If, however, neither M&As nor JVs are preferable for a ship-owner, then maybe a strategic alliance or a pool participation may do part of the scale-up work. There are already alliances formed to serve numerous needs such as consumables’ supply and insurance coverage, whilst there is a significant number of vessels’ chartering pools.


All of the above-mentioned tools have a common denominator: Let’s join forces and grow up together. There are hundreds of small shipping companies that could team-up with a peer and get the benefits of collaboration and larger scale. Financing terms and pricing is one of the most obvious benefits. Raising funds for small owners becomes harder and harder nowadays and whilst alternative lenders have the capacity and the appetite to lend (together with the required flexibility), their internal return hurdles/targets make them significantly more expensive than traditional lenders. In other words, they cannot be a long-term solution, especially when their (larger) peers borrow at significantly lower pricings. However, financing is not the only front that scale is required.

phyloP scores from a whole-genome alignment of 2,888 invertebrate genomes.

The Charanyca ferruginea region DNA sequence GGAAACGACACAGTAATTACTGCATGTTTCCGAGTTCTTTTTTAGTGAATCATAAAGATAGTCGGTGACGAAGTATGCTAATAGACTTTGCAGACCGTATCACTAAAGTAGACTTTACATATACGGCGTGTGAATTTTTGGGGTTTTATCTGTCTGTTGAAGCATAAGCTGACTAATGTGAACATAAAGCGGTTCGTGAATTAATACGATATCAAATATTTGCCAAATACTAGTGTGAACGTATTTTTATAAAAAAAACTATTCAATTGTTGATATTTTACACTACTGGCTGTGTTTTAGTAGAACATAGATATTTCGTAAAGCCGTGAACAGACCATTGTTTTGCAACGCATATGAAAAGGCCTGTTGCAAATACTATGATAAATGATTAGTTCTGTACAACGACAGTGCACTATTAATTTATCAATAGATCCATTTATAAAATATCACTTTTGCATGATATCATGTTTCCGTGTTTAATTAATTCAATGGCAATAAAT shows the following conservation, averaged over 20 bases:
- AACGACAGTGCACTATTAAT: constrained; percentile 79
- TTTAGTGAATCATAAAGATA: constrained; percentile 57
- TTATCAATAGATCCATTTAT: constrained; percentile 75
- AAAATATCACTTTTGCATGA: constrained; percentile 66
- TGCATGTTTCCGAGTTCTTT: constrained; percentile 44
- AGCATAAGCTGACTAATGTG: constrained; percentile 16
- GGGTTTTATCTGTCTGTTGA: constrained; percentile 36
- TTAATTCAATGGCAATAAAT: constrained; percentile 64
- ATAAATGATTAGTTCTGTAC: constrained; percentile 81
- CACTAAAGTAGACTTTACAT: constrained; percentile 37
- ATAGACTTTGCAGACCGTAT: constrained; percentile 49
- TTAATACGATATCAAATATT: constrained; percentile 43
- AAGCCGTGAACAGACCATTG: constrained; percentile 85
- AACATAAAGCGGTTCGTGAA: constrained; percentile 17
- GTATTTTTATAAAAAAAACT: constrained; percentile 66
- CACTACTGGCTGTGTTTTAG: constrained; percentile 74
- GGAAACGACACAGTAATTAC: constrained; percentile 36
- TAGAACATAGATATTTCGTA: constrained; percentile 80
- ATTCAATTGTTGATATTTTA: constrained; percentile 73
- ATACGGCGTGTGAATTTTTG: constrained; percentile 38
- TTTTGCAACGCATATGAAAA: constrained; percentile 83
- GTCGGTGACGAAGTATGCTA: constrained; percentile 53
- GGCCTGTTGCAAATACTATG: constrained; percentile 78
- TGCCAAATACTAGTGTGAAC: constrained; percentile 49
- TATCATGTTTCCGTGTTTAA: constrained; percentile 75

There are several other equal important challenges that a modern shipping company faces, such as vessels’ technology, ESG and hefty regulations. Shipping companies, let alone small ones, do not have the luxury of being left behind. Scale, team-up and knowledge sharing seems to be the only and most efficient way forward.


Chartering (Wet: Softer / Dry: Softer)

The dry bulk market followed the same momentum of the previous week, with gear sizes performance improving and with bigger sizes markets noting rates decreases. The Capesize sector suffered the largest discounts with BCI losing 841 points w-o-w. The BDI today (01/06/2021) closed at 2,568 down by 241 points compared to previous Tuesday’s (25/05/2021) levels. The crude carriers market is still weighed down by uninspiring performance across all sectors. The BDTI today (01/06/2021) closed at 598, a decrease of 16 points, and the BCTI at 516, a decrease of 10 points compared to previous Tuesday’s (25/05/2021) levels.    


Sale & Purchase (Wet: Softer / Dry: Firmer)

Appetite for secondhand tonnage remains high. A generous number of dry bulk deals materialized with geared size candidates attracting most of the interest during the past days. On the tanker front, fewer sale concluded compared to the previous week. In the tanker sector, we had the sale of the “BAI LU ZHOU” (110,503dwt-blt ‘07, China), which was sold to Indonesian owner, Soechi Lines, for a price in the region of $14.2m. On the dry bulker side sector, we had the sale of the “RICH FUTURE” (82,197dwt-blt ‘13, China), which was sold to Greek buyers, for a price in the region of $23.0m.